Thursday, September 27, 2012

A much-needed update on Jim.

I've been taking monthly pictures, but I haven't written a full update in, what, three months? Something like that. I suppose it's justifiable in that he's not changing nearly as fast any more, but still, totally reprehensible. Allow me to remedy it.


Thirteen months old.

In terms of physical appearance, Jim now (16 months old tomorrow) is pretty much the same as when he turned a year old. His face is maybe a little longer, but he's about the same height, and I think exactly the same weight. His next doctor's appointment is October 10th, so I can give you full stats then. He's still a skinny little dude with a big belly. In terms of physical development, though, he's made some pretty big strides (ho ho ho, walking pun).

He now not only walks but also runs. He can bend over at the waist to check something out and then straighten up again, and he can kick a ball if he concentrates really hard. He scribbles enthusiastically, makes stacks of 3-4 blocks without assistance, and uses a fork pretty well. Poor kid kind of sucks at spoons, though. He doesn't realize that you have to scoop, so he just dips it into his yogurt or what-have-you and licks off whatever sticks to it. Not very efficient.


Fourteen months old (I'll post more of this series later - it's hilarious).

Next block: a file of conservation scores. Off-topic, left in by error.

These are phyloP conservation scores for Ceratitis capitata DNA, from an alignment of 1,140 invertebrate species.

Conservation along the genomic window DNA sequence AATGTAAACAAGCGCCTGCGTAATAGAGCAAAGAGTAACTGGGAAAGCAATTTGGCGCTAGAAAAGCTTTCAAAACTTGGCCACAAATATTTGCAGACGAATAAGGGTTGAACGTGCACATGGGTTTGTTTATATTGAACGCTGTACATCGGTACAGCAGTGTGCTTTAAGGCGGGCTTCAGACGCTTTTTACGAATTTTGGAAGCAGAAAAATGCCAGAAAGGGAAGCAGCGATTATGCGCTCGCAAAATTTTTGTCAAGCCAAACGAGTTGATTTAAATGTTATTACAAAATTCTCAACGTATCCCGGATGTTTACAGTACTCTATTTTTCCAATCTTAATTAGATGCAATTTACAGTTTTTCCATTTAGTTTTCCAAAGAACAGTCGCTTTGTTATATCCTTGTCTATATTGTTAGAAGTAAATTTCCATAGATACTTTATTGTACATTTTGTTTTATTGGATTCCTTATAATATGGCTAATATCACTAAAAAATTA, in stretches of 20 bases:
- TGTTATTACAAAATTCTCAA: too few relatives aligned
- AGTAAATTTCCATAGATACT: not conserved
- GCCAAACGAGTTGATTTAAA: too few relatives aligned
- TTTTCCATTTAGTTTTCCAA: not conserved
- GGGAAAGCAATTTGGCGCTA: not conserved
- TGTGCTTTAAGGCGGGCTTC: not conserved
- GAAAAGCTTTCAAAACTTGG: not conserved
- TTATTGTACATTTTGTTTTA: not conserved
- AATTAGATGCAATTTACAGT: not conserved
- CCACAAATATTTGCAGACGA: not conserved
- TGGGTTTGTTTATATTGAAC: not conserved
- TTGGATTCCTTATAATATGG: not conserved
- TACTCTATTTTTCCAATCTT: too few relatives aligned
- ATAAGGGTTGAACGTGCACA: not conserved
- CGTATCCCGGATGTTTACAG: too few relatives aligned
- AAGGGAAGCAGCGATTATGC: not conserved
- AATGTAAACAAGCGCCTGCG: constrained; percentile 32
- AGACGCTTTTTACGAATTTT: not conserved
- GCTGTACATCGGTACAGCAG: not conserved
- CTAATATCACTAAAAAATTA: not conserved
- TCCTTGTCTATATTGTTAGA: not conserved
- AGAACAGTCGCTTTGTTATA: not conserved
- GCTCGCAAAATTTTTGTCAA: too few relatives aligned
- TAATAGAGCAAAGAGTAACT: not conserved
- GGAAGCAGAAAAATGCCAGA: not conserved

As far as communication goes, he is AWESOME, but he still doesn't talk. He doesn't say any words, really, except for da-da. He does try to repeat things that we say, but they mostly come out da-da with various inflections. But hey, he tries. Sign language is kind of a life-saver. He has a ton of signs. At the moment, he knows daddy, kitty-cat, milk, more/food (same thing in his mind), water, book, good, good job (clapping hands), apple, no (shakes his head), and I think cheese. Sometimes I think he combines them to make sentences (mainly just signing 'milk GOOD' every three seconds while nursing), but I might be overestimating his abilities. He's pretty good at making himself understood in other situations, too, by pointing or other things. Whenever he wants to go outside, he goes to the door and grabs one of my boots and drags it over to me. It gets the point across. He also has a great passive vocabulary. He will dance, stomp his feet, and squat if asked, and he can point to eyes, nose, mouth, chin, ears, teeth, head, hair, chest, belly, toes, feet, butt, and penis. His overally understanding of what's going on around him is adorably muddled. He tries SO hard to imitate whatever we're doing. For example, he will grab wipes during diaper changes and try to wipe his own butt, and he always gets a paper towel if he accidentally pees on the floor so he can wipe it up (but he usually forgets where he peed and just wipes up some random spot nearby). The cutest thing he's started doing recently is trying to wash his own hair. He'll pick up a bottle of shampoo and rub the bottle on his head, then start batting at his hair with his hands.